These are five things every fit woman wants you to know…
1.) I earned these muscles.
I didn’t buy them, or get them without effort. It wasn’t easy. I put in many hours at the gym and on the road and the trail. Hours that I could have been home, laying on my couch watching movies, or drinking and eating, or just breathing easy instead of breathing hard. But I didn’t do that. I went somewhere a little dirty and a little smelly and I put in the work. Lots and lots of hard work. It hurt in a good way. Some of it was fun, and some was not any kind of fun.
On quite a few days, all I wanted to do was cry and sleep, but I made myself go on those days. I know how important it is to do the work on the days you don’t feel like doing the work. That’s what separates the successful from everybody else. All that effort paid off, and you see the body that resulted. You know what I see? Accomplishment.
2.) I don’t care if you like these muscles. They’re not on your body.
These muscles are mine. Remember, I earned them? It doesn’t matter to me if you like or don’t like these muscles. You’re not wearing them. They’re not part of your arms or your legs or your back or your buttocks or your whatever. They’re part of my body and I like them. Whether you like them is irrelevant to me and to you, when you really stop to think about it. You own your body. I own mine.
3.) You are allowed to keep your opinion to yourself.
You can dislike something about me or my body (or my mind), and we can still be friends. I may not like tattoos on my body, but I don’t have to tell other people they shouldn’t get inked. They like tattoos—good for them! Other people have haircuts and clothing and personalities I may not care for. I keep those thoughts to myself. Everything I think does not have to vomit from my mouth or bleed through my fingers onto the keyboard. This is the same for you. Isn’t that incredibly freeing to know? And time-saving? Thanks for remembering how to zip it.
4.) A woman can have muscles and still be a woman.
Having visible muscles does not obliterate my uterus or my breasts or any other part of my female anatomy. Just as having long hair or having babies or having an incredible need (yes, need) to eat chocolate at certain times does not confirm my status as a woman, neither does having muscles erase my status as a woman. Can we please stop thinking in binary terms? Everything doesn’t have to be this or that. A woman can have muscle (lots of muscle) and still be a woman. And if you don’t agree? Please review #4 again.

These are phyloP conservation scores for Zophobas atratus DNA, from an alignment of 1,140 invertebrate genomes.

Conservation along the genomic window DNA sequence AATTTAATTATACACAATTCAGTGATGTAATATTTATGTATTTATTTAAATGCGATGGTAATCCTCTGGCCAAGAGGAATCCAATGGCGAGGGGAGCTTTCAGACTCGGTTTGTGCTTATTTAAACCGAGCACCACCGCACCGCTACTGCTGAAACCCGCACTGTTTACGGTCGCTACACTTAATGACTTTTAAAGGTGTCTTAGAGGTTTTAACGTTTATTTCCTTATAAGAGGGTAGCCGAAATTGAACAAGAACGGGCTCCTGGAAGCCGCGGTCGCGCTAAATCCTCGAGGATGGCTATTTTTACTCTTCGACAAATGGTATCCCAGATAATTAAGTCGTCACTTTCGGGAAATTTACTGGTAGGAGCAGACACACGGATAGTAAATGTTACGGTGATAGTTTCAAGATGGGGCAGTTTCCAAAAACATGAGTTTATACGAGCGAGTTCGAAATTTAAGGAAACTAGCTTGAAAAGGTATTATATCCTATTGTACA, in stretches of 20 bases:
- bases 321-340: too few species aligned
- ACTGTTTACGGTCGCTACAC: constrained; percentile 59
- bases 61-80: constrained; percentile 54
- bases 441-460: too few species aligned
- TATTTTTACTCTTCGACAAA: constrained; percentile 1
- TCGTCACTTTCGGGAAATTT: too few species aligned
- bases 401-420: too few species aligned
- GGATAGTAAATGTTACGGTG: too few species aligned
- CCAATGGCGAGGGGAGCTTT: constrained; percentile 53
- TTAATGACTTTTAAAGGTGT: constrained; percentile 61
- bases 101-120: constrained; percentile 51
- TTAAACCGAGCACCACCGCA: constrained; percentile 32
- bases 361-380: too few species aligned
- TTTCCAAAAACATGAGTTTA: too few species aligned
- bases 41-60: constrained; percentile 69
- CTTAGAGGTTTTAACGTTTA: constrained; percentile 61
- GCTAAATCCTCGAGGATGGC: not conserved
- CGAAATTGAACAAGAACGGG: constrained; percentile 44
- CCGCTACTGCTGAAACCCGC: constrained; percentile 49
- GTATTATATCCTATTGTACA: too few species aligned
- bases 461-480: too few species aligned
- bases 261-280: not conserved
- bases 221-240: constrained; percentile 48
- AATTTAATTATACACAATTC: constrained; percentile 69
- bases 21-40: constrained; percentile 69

5.) I like myself a lot better when I do something than when I do nothing.
Now, I’m not going all Ronda Rousey and complaining about “Do nothing bitches” but I can understand the pride the fabulous Ms. Rousey has in her strength and capability. I get that. Movement makes us feel fabulous. (Well, sometimes only after we’re done. During it, we might not feel so good.)
And that’s part of the fun and benefit of lifting weights and training in other ways: Doing something with your body. We are physical animals, made to be physical—all of us, men and women. It’s only our modern society that has guided us into less active roles, and we’ve seen the negative effects on health that inactivity brings.
So, if you see me in the gym lifting heavy, or you see me on the road riding hard, give me a cheer, not a leer. Yell “Go get ’em!” not “nice ass!” The former makes me feel encouraged, but the latter makes me feel valued for one thing only. And I’m more than that one thing, so much more. I bet you are, too. We’re all in this life together, whether we like it or not, and we’re all going to feel better the more capable we feel. No one likes to feel weak or incapacitated or useless, so let’s not let go there, okay?
Thanks for listening, and I’ll see you at the gym or on the trail, or on the internet after I’m done. I’ll be the one cheering for you, and hoping that you can find your way to cheering for me.
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